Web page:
As the rickety old tempo climbed the potholed road flanked with blue pine trees, all swaying towards one side – almost seeming like they were bowing their heads. The happy talkative driver went on to explain why the river on the other side was called Khoh. I could see the river form big and small waterfalls along the way. The skies were clear, the sun bright. Looking up at it from dirty patchy window made my eyes squint. The rays tingled on my skin because of the sudden dip in temperature. Approaching an altitude of 1800 meters above sea level is bound to do that to anyone. I had taken the Kotdwar Express from Delhi and from there on made my way to Lansdowne in a typical Indian tempo. Lansdowne is a small and quaint cantonment of the Garhwal Rifles based in the state of Uttaranchal. There’s not much commercial activity out there. All one has is a tiny laidback Army market branching off into tinier lanes and lots of nature to bond with.
I was staying at a small resort called Fairydale. I wonder if I can even call it a resort, a hotel would be more appropriate perhaps. Located in the heart of the town, it is a very convenient option to stay at even if you do not have a car. Made by the British in 1912, it can accommodate not more than 25 people at once. It is a typical hill hotel with small cottages, tall oak trees surrounding it complementing to a lovely view of the mountains. And yes, it has a hotel dog! Fat Pluto was the cutest thing around. Fairydale had minimal services but the staff was humble and very hospitable. My cottage had an ill shaped but largish balcony where sunrise and sunset was a breathtaking experience.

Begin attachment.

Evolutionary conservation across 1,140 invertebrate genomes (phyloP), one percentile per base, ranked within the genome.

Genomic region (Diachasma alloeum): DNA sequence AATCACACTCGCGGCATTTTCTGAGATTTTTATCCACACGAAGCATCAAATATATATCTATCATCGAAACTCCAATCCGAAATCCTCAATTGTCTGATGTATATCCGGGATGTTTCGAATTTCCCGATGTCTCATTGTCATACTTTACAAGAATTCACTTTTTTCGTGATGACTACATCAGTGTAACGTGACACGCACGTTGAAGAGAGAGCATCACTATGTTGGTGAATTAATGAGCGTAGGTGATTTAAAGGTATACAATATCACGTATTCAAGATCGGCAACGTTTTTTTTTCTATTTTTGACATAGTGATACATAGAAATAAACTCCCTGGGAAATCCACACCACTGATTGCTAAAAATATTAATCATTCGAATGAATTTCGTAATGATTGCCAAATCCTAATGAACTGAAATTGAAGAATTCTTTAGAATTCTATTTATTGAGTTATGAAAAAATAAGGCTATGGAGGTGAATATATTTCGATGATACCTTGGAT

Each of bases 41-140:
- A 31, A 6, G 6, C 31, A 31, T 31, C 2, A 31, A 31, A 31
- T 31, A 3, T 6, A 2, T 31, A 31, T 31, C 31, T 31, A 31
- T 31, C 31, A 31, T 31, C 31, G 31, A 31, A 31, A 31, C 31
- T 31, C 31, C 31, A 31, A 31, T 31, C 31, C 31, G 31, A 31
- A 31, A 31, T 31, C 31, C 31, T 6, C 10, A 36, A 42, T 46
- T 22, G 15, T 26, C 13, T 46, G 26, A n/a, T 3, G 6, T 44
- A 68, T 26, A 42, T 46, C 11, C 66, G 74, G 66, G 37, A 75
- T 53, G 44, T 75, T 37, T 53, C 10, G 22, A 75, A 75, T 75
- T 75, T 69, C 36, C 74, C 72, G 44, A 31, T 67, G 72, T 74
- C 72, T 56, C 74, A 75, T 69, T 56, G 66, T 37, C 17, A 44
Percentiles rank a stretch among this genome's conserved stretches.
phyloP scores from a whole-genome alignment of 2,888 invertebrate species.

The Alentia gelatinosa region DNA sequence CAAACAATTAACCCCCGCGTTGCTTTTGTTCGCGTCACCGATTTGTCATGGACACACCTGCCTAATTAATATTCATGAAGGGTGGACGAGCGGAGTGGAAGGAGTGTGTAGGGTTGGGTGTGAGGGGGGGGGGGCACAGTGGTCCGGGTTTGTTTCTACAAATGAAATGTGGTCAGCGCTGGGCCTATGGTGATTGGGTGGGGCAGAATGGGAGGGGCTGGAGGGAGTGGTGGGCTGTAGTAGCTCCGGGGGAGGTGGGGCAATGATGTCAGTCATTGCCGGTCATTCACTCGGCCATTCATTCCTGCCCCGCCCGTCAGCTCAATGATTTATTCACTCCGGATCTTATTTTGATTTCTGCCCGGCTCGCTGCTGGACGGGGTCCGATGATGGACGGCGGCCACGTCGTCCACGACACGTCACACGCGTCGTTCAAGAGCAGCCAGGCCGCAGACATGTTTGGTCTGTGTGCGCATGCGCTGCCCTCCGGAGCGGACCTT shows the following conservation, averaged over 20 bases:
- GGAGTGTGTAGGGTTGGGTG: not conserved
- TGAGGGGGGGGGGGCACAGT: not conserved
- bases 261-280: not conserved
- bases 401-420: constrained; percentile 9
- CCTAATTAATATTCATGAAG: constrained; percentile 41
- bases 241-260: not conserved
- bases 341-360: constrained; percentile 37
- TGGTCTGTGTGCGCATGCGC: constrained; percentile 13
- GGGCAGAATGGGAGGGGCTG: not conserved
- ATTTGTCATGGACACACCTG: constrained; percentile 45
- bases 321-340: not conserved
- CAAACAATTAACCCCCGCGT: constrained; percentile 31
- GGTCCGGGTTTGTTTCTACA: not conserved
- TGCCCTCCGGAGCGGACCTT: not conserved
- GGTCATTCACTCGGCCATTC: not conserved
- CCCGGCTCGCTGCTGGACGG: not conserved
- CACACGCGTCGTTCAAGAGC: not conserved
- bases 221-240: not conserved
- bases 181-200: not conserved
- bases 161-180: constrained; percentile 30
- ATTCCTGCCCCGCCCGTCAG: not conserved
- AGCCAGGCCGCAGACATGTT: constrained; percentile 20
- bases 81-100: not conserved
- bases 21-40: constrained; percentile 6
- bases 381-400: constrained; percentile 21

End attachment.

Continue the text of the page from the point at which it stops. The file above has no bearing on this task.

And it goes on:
Waking up to the sound of cadets marching right at the crack of dawn made me feel a part of some war scene. It was an unusual feeling though. I wanted to sympathise with those who join the military and spend years waking every morning and preparing for something that will either happen tomorrow or never in their lifetime. My thoughts were broken when a long tailed shrike whooped past me. Two, three, four, I saw at least ten of them there together, flying from tree to tree. I felt closer to nature than ever before.
Out of the two days I spent there, I visited a lake made by the Jawaans of the Garhwal Rifles, called Bhulla Taal which is nothing more than a regular tourist site. I reached there when the cotton-like clouds were playing hide and seek on the surface of the water. It was truly a spectacle! Walking through the winding lanes my next stop was another popular site called Tip-n-Top, from where you can see the crest of the mighty Himalayas. I sat there, had lots of chai and admired the mesmerizing snow clad peaks glistening in the bleak sun. I have never known why, but the chai consumption automatically rises in hill stations. Lastly, there was also a rustic pretty church that goes by the name of St. Mary’s that I visited. Solace, solitude and untouched beauty are all that you will find there.
A warning for those looking at Lansdowne as a place bubbling with activity – NO, is the answer. It is a place where silence is to be heard, a place where you have to enjoy every bit of doing nothing. We living in the metros are so used to multi-tasking all the time that it kind of gets hard to actually do nothing and enjoy it. Listen to the wind to gushing through the Deodars, observe a butterfly, go for aimless walks, get refreshed by the scenic splendour and see the skies change colours. The more you stay in Lansdowne, the more you will be bewitched by its beauty. At one point, you would end up thinking of planning your retirement there. Or at least I did!